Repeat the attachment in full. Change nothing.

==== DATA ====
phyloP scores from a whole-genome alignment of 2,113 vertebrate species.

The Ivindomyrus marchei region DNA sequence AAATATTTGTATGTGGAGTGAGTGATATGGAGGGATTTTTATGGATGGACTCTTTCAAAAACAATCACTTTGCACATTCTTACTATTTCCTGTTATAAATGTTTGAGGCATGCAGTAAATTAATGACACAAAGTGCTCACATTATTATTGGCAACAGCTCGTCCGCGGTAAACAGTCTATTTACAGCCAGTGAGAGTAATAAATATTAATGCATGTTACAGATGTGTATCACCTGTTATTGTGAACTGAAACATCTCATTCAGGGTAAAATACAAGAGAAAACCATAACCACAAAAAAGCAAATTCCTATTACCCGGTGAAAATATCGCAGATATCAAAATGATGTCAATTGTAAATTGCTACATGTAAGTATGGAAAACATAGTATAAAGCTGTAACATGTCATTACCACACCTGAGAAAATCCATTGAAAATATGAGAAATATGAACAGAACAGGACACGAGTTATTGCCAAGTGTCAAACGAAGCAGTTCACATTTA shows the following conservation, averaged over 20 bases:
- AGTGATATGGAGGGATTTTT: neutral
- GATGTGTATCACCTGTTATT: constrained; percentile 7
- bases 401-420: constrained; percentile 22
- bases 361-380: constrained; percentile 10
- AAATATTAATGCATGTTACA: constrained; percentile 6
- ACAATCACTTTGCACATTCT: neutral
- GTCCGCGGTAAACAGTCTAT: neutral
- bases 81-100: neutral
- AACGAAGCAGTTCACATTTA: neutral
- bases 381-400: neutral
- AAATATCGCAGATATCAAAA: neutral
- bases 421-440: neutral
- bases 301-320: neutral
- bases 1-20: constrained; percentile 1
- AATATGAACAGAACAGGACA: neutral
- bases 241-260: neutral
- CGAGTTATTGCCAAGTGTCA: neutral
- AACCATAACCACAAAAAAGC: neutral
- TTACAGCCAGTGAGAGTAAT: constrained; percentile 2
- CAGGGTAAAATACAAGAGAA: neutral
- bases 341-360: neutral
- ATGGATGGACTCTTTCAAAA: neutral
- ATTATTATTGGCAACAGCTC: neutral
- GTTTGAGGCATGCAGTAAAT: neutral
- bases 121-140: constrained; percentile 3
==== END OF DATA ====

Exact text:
phyloP scores from a whole-genome alignment of 2,113 vertebrate species.

The Ivindomyrus marchei region DNA sequence AAATATTTGTATGTGGAGTGAGTGATATGGAGGGATTTTTATGGATGGACTCTTTCAAAAACAATCACTTTGCACATTCTTACTATTTCCTGTTATAAATGTTTGAGGCATGCAGTAAATTAATGACACAAAGTGCTCACATTATTATTGGCAACAGCTCGTCCGCGGTAAACAGTCTATTTACAGCCAGTGAGAGTAATAAATATTAATGCATGTTACAGATGTGTATCACCTGTTATTGTGAACTGAAACATCTCATTCAGGGTAAAATACAAGAGAAAACCATAACCACAAAAAAGCAAATTCCTATTACCCGGTGAAAATATCGCAGATATCAAAATGATGTCAATTGTAAATTGCTACATGTAAGTATGGAAAACATAGTATAAAGCTGTAACATGTCATTACCACACCTGAGAAAATCCATTGAAAATATGAGAAATATGAACAGAACAGGACACGAGTTATTGCCAAGTGTCAAACGAAGCAGTTCACATTTA shows the following conservation, averaged over 20 bases:
- AGTGATATGGAGGGATTTTT: neutral
- GATGTGTATCACCTGTTATT: constrained; percentile 7
- bases 401-420: constrained; percentile 22
- bases 361-380: constrained; percentile 10
- AAATATTAATGCATGTTACA: constrained; percentile 6
- ACAATCACTTTGCACATTCT: neutral
- GTCCGCGGTAAACAGTCTAT: neutral
- bases 81-100: neutral
- AACGAAGCAGTTCACATTTA: neutral
- bases 381-400: neutral
- AAATATCGCAGATATCAAAA: neutral
- bases 421-440: neutral
- bases 301-320: neutral
- bases 1-20: constrained; percentile 1
- AATATGAACAGAACAGGACA: neutral
- bases 241-260: neutral
- CGAGTTATTGCCAAGTGTCA: neutral
- AACCATAACCACAAAAAAGC: neutral
- TTACAGCCAGTGAGAGTAAT: constrained; percentile 2
- CAGGGTAAAATACAAGAGAA: neutral
- bases 341-360: neutral
- ATGGATGGACTCTTTCAAAA: neutral
- ATTATTATTGGCAACAGCTC: neutral
- GTTTGAGGCATGCAGTAAAT: neutral
- bases 121-140: constrained; percentile 3